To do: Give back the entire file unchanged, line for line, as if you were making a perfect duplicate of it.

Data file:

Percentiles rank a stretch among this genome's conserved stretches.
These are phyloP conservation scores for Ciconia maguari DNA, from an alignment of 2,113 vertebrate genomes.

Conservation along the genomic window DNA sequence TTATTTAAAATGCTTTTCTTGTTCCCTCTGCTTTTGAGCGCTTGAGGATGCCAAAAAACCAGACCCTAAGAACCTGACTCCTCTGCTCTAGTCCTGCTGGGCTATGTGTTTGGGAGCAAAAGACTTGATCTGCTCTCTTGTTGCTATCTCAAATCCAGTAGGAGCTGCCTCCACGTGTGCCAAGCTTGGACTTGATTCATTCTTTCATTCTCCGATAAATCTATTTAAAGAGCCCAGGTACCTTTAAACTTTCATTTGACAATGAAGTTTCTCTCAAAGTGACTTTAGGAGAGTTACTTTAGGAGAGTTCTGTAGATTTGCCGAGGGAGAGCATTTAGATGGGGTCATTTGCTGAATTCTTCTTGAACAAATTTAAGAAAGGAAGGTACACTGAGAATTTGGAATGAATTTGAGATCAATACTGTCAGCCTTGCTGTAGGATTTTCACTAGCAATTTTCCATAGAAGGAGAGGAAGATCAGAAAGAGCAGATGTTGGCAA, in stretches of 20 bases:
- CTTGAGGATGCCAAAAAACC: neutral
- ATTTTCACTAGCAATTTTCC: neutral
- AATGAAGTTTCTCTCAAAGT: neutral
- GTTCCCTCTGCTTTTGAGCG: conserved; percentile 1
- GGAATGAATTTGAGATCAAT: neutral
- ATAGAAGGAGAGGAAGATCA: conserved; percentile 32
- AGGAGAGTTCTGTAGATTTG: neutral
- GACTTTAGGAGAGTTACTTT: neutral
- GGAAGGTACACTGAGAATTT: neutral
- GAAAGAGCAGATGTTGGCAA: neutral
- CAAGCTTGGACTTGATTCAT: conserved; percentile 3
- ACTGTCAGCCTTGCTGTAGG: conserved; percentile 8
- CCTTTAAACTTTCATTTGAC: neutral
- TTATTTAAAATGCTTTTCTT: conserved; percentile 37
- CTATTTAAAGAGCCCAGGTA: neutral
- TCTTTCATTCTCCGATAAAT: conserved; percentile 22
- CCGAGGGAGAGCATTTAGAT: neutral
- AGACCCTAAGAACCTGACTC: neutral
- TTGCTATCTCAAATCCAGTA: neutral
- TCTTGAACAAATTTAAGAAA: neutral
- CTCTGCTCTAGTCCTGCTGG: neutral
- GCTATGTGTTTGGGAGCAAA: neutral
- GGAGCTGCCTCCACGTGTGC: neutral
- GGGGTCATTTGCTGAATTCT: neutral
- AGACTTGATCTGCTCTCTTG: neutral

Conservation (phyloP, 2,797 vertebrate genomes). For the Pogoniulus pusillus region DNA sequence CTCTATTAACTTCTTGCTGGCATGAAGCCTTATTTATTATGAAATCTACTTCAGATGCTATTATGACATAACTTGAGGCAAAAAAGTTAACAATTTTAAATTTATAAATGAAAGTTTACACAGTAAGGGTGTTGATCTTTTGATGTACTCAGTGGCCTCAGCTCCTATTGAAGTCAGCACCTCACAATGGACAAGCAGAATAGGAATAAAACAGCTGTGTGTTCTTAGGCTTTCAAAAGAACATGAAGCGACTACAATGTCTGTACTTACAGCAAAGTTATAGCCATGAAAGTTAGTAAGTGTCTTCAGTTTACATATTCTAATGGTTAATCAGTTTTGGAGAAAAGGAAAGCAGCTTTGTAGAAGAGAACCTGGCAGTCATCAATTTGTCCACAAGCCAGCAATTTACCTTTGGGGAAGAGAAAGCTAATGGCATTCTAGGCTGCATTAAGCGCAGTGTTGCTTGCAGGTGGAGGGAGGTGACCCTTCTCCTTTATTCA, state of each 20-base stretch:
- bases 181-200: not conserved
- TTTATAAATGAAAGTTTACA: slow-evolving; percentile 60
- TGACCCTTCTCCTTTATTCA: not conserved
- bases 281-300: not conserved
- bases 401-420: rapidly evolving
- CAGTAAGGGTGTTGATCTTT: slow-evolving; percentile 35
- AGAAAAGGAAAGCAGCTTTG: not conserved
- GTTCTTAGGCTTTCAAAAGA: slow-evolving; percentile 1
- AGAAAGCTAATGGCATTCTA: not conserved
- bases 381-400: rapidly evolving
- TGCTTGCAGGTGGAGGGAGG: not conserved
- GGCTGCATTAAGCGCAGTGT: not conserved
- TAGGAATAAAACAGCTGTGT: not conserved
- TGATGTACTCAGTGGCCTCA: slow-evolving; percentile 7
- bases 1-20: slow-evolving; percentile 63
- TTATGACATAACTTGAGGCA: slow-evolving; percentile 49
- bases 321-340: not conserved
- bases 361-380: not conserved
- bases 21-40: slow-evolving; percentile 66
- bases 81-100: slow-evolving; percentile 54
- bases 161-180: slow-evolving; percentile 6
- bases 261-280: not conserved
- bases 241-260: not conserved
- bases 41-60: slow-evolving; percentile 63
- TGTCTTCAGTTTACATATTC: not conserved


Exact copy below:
Percentiles rank a stretch among this genome's conserved stretches.
These are phyloP conservation scores for Ciconia maguari DNA, from an alignment of 2,113 vertebrate genomes.

Conservation along the genomic window DNA sequence TTATTTAAAATGCTTTTCTTGTTCCCTCTGCTTTTGAGCGCTTGAGGATGCCAAAAAACCAGACCCTAAGAACCTGACTCCTCTGCTCTAGTCCTGCTGGGCTATGTGTTTGGGAGCAAAAGACTTGATCTGCTCTCTTGTTGCTATCTCAAATCCAGTAGGAGCTGCCTCCACGTGTGCCAAGCTTGGACTTGATTCATTCTTTCATTCTCCGATAAATCTATTTAAAGAGCCCAGGTACCTTTAAACTTTCATTTGACAATGAAGTTTCTCTCAAAGTGACTTTAGGAGAGTTACTTTAGGAGAGTTCTGTAGATTTGCCGAGGGAGAGCATTTAGATGGGGTCATTTGCTGAATTCTTCTTGAACAAATTTAAGAAAGGAAGGTACACTGAGAATTTGGAATGAATTTGAGATCAATACTGTCAGCCTTGCTGTAGGATTTTCACTAGCAATTTTCCATAGAAGGAGAGGAAGATCAGAAAGAGCAGATGTTGGCAA, in stretches of 20 bases:
- CTTGAGGATGCCAAAAAACC: neutral
- ATTTTCACTAGCAATTTTCC: neutral
- AATGAAGTTTCTCTCAAAGT: neutral
- GTTCCCTCTGCTTTTGAGCG: conserved; percentile 1
- GGAATGAATTTGAGATCAAT: neutral
- ATAGAAGGAGAGGAAGATCA: conserved; percentile 32
- AGGAGAGTTCTGTAGATTTG: neutral
- GACTTTAGGAGAGTTACTTT: neutral
- GGAAGGTACACTGAGAATTT: neutral
- GAAAGAGCAGATGTTGGCAA: neutral
- CAAGCTTGGACTTGATTCAT: conserved; percentile 3
- ACTGTCAGCCTTGCTGTAGG: conserved; percentile 8
- CCTTTAAACTTTCATTTGAC: neutral
- TTATTTAAAATGCTTTTCTT: conserved; percentile 37
- CTATTTAAAGAGCCCAGGTA: neutral
- TCTTTCATTCTCCGATAAAT: conserved; percentile 22
- CCGAGGGAGAGCATTTAGAT: neutral
- AGACCCTAAGAACCTGACTC: neutral
- TTGCTATCTCAAATCCAGTA: neutral
- TCTTGAACAAATTTAAGAAA: neutral
- CTCTGCTCTAGTCCTGCTGG: neutral
- GCTATGTGTTTGGGAGCAAA: neutral
- GGAGCTGCCTCCACGTGTGC: neutral
- GGGGTCATTTGCTGAATTCT: neutral
- AGACTTGATCTGCTCTCTTG: neutral

Conservation (phyloP, 2,797 vertebrate genomes). For the Pogoniulus pusillus region DNA sequence CTCTATTAACTTCTTGCTGGCATGAAGCCTTATTTATTATGAAATCTACTTCAGATGCTATTATGACATAACTTGAGGCAAAAAAGTTAACAATTTTAAATTTATAAATGAAAGTTTACACAGTAAGGGTGTTGATCTTTTGATGTACTCAGTGGCCTCAGCTCCTATTGAAGTCAGCACCTCACAATGGACAAGCAGAATAGGAATAAAACAGCTGTGTGTTCTTAGGCTTTCAAAAGAACATGAAGCGACTACAATGTCTGTACTTACAGCAAAGTTATAGCCATGAAAGTTAGTAAGTGTCTTCAGTTTACATATTCTAATGGTTAATCAGTTTTGGAGAAAAGGAAAGCAGCTTTGTAGAAGAGAACCTGGCAGTCATCAATTTGTCCACAAGCCAGCAATTTACCTTTGGGGAAGAGAAAGCTAATGGCATTCTAGGCTGCATTAAGCGCAGTGTTGCTTGCAGGTGGAGGGAGGTGACCCTTCTCCTTTATTCA, state of each 20-base stretch:
- bases 181-200: not conserved
- TTTATAAATGAAAGTTTACA: slow-evolving; percentile 60
- TGACCCTTCTCCTTTATTCA: not conserved
- bases 281-300: not conserved
- bases 401-420: rapidly evolving
- CAGTAAGGGTGTTGATCTTT: slow-evolving; percentile 35
- AGAAAAGGAAAGCAGCTTTG: not conserved
- GTTCTTAGGCTTTCAAAAGA: slow-evolving; percentile 1
- AGAAAGCTAATGGCATTCTA: not conserved
- bases 381-400: rapidly evolving
- TGCTTGCAGGTGGAGGGAGG: not conserved
- GGCTGCATTAAGCGCAGTGT: not conserved
- TAGGAATAAAACAGCTGTGT: not conserved
- TGATGTACTCAGTGGCCTCA: slow-evolving; percentile 7
- bases 1-20: slow-evolving; percentile 63
- TTATGACATAACTTGAGGCA: slow-evolving; percentile 49
- bases 321-340: not conserved
- bases 361-380: not conserved
- bases 21-40: slow-evolving; percentile 66
- bases 81-100: slow-evolving; percentile 54
- bases 161-180: slow-evolving; percentile 6
- bases 261-280: not conserved
- bases 241-260: not conserved
- bases 41-60: slow-evolving; percentile 63
- TGTCTTCAGTTTACATATTC: not conserved